• Nov 22 2010

    Lectures to be presented by Prof Kip Thorne, Feynman Professor of Theoretical Physics Emeritus, California Institute of Technology, during his STIAS Fellowship in November 2010

    Public Lecture at the Wallenberg Research Centre Auditorium, STIAS, Marais Street, Stellenbosch
    18:00, Thu 18 November 2010

    The Warped Side of our Universe -
    From the Big Bang to Black Holes and Gravitational Waves

    There is a Warped Side to our Universe: objects and phenomena that are made from warped space and warped time. Three examples are black holes, the big bang in which our Universe was born, and ripples in the fabric of space-time, called gravitational waves. Thorne will describe the Warped Side of our Universe and the quest to probe it theoretically using computer simulations, and observationally using gravitational waves.

    It is essential that anybody planning to attend this public lecture inform Maryke Hunter-Hüsselmann from Stellenbosch University Research Development beforehand at 021 808 4623 or mh3@sun.ac.za


    NITheP Seminar, NITheP Seminar Room:
    15:00, Mon 22 Nov 2010

    Gravitational-Wave Observatories, and the Quantum Mechanics of Human-Sized Objects

    The gravitational-wave window onto the universe will likely be opened, in the coming decade, in four different frequency bands. Thorne will briefly describe the astrophysical motivations for the current large effort to open this window, and will then discuss in the various technologies and techniques that underlie that effort, with special emphasis on LIGO, the Laser Interferometer Gravitational Wave Observatory, which he co-founded. Thorne will also describe plans for using LIGO technology to carry out quantum mechanics experiments on human-sized objects, including creating quantum correlations between 40kg mirrors 4km apart, and putting them into Schrodinger-cat states.


    Lecture at the African Institute for Mathematical Sciences (AIMS)
    11:00, Wed 24 November 2010 (date fixed; time and venue tbc by Robert De Mello Koch, Barry Green)

    Black Holes, Wormholes, and Spacetime Singularities

    From general relativity plus astronomical observations, we conclude that black holes almost certainly exist in our universe, as do spacetime singularities (regions where space and time are so strongly warped that the laws of physics as we know them fail); and there might also exist wormholes (topological handles in the structure of space). Thorne will describe our current theoretical understanding of black holes, wormholes and spacetime singularities, including recent breakthroughs achieved with the aid of computer simulations.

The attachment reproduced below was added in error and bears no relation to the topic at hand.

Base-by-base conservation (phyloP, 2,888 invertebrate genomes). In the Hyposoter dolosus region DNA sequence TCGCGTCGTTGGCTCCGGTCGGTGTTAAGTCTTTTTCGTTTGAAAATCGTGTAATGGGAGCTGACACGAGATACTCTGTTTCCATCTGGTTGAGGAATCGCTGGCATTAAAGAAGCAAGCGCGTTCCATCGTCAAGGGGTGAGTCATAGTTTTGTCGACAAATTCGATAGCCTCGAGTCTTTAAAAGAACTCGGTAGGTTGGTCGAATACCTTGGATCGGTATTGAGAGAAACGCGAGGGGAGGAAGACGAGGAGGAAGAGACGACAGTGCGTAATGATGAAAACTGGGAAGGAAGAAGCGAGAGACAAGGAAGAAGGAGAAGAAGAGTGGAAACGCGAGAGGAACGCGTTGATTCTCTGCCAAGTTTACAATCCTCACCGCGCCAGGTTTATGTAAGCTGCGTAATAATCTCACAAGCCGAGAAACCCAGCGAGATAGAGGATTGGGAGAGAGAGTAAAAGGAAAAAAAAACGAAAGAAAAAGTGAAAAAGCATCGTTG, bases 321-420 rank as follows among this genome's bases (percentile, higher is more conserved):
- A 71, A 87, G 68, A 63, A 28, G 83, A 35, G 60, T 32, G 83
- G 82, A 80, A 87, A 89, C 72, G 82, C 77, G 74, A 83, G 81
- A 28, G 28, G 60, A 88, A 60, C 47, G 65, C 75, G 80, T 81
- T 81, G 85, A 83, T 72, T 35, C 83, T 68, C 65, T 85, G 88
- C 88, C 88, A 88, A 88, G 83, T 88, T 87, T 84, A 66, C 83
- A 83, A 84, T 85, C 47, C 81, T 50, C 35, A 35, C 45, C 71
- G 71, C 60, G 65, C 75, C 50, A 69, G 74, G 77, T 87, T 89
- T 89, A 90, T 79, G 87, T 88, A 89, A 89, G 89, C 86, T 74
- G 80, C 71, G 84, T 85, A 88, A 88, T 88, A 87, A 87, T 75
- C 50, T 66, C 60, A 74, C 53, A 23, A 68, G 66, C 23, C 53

Lecture at University of Cape Town, Cosmology Group
    Thu 25 Nov (time, venue and transport arrangements tbc Peter Dunsby)

    Probing Black Holes with Numerical Simulations and Gravitational-Wave Observations.

    A revolution in our understanding of black holes is underway. In the first phase of this revolution, computer simulations are being used to explore the nonlinear dynamics of curved spacetime triggered by collisions of black holes. In the second phase, gravitational waves will be detected from black-hole collisions, from objects spiraling into black holes, and from black holes tearing apart neutron stars; and rich information will be extracted from the observed waves. Thorne will describe both phases of this revolution, and how they will interact and inform each other.

    Kip Thorne - a short biographical sketch

    Kip Thorne received his B.S. degree from Caltech in 1962 and his Ph.D. from Princeton University in 1965. He returned to Caltech as an Associate professor in 1967 and became Professor of Theoretical Physics in 1970, The William R. Kenan, Jr., Professor in 1981, The Feynman Professor of Theoretical Physics in 1991, and The Feynman Professor of Theoretical Physics, Emeritus, in 2009. Thorne's research has focused on Einstein's general theory of relativity and on astrophysics, with emphasis on relativistic stars, black holes and especially gravitational waves. He was cofounder (with R. Weiss and R.W.P. Drever) of the LIGO (Laser Interferometer Gravitational Wave Observatory) Project, with which he is still associated. He is a member of the LISA (Laser Interferometer Space Antenna) International Science Team.

    Thorne was elected to the American Academy of Arts and Sciences in 1972, the National Academy of Sciences in 1973, and the Russian Academy of Sciences and the American Philosophical Society in 1999. He has been awarded the Lilienfeld Prize of the American Physical Society, the Karl Schwarzschild Medal of the German Astronomical Society, the Albert Einstein Medal of the Albert Einstein Society in Berne, Switzerland, and the Common Wealth Award for Science, and was named California Scientist of the Year in 2004. For his book for nonscientists, Black Holes and Time Warps: Einstein's Outrageous Legacy (Norton Publishers 1994), Thorne was awarded the American Institute of Physics Science Writing Award, the Phi Beta Kappa Science Writing Award, and the (Russian) Priroda Readers' Choice Award. In 1973 Thorne coauthored the textbook Gravitation, from which most of the present generation of scientists have learned general relativity theory. Fifty-two physicists have received the PhD at Caltech under Thorne's personal mentorship.

    In June 2009 Thorne resigned his Feyman Professorship (becoming the Feynman Professor of Theoretical Physics, Emeritus) in order to ramp up a new career in writing, movies, and continued scientific research. His principal current writing project is a textbook on classical physics. His principal current movie project is Interstellar, for which he co-authored the story and is executive producer, and Steven Spielberg is the Director.

    Kip Thorne's Fellowship at STIAS is sponsored by a grant from the Donald Gordon Foundation.

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